Unfiltered Story #100113

, , , | Unfiltered | November 14, 2017

(My coworker is calling a patient to go over preparation instructions for their colonoscopy. This involves listing foods they must avoid and foods they can eat on the required clear liquid diet before the procedure. She’s speaking with a non-native English speaker.)

Coworker #1: “You can have jello, clear broth, popsicles…*pause, then a funny look* ‘What’s popsicles?'”

(My other coworker starts cracking up at the look on her face.)

Coworker #1: *at a loss for words* “Uh…it’s…frozen ice!”

(Coworker #2 just about falls off her chair. We all tease her about ‘frozen ice’ for the rest of the day.)

Their Math Training Is Cheap

, , , , , , | Working | November 13, 2017

(I decide to stop by a fast food place because I have a buy-one-get-one-free coupon for a popular burger. I drive up to the window and place my order.)

Cashier: “Oh, that’s on special right now, two for $3. Did you want two?”

Me: “Uh… Yes, I have a coupon to buy one, get one free.”

(She repeats my order back and tells me my total is $3.21. I’m a little confused, so when I get to the window I ask why it’s so much because the burger itself is $1.99.)

Cashier: “Oh, it’s because it’s buy two for $3, and then tax.”

Me: “But I have the BOGO coupon…”Cas

Cashier: “Oh, this way is a better deal, so you can save your coupon for when they aren’t on sale. It’s cheaper with the sale than with the coupon.”

(I tried to explain the math to her but she didn’t understand, and kept reiterating that her way was cheaper. Finally, frustrated beyond reason, I asked her to ring it up using the coupon and tell me which was cheaper. She seemed honestly shocked that $2.14 was less than $3.21. She rang it up correctly and handed me my food, and as I was about to pull away I heard her telling her coworkers that they were wrong all those times they told people it was cheaper.)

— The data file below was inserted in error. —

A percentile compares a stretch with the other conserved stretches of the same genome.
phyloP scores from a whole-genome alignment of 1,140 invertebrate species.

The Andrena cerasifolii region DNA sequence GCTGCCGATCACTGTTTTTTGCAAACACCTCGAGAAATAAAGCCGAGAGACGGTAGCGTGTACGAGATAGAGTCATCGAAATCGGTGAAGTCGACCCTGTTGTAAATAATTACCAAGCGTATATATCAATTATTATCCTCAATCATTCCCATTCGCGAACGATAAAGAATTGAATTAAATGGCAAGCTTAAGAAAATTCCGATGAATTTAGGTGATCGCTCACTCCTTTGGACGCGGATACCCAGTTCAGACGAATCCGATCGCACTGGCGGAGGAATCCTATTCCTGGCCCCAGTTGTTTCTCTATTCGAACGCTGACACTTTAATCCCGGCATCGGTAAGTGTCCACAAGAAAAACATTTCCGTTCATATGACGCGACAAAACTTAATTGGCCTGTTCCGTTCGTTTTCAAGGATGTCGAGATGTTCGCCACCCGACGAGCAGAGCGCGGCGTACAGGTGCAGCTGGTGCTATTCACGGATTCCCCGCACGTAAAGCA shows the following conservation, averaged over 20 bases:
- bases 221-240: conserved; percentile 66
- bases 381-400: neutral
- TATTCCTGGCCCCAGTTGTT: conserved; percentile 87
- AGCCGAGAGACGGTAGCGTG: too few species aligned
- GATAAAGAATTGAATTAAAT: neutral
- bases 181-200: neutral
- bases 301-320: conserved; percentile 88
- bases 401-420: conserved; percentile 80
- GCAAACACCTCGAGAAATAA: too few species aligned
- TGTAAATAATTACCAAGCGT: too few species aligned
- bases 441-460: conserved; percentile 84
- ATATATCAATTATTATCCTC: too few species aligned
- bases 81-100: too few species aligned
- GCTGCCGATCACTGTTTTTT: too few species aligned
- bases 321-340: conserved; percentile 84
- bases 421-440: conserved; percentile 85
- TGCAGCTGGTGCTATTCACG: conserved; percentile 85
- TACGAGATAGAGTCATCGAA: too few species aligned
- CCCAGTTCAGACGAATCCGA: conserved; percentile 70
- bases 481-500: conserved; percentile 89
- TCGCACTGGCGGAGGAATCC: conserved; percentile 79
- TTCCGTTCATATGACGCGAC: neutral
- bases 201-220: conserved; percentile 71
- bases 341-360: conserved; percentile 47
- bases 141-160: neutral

Special Friends Forever

, , , , , , , | Learning | November 13, 2017

(In fourth grade I move to a new school. On my first day of school, a group of girls comes up to me and claims me as their friend. I become really good friends with one of the girls, and the rest are fun to play with at recess. Some of the girls aren’t as smart as I am, and one is missing a leg. All of them have another class that they go to for part of the day, but being nine, I don’t really think much of it. This happens in sixth grade: My teacher has asked me to stay behind so she can talk to me before I go to recess.)

Teacher: “[My Name], I see that you’ve been playing with [Friends #1, #2, and #3]. You shouldn’t be playing with them; we will find you new friends.”

Me: “But I like my friends, and all the other kids in class are mean or are into things I’m not interested in.”

Teacher: “Well, if you stop being friends with those girls, then people wouldn’t be mean to you.”

Me: “But my friends are friends with me, no matter who I hang out with. Why should I be friends with people who don’t like me because of who I am friends with?”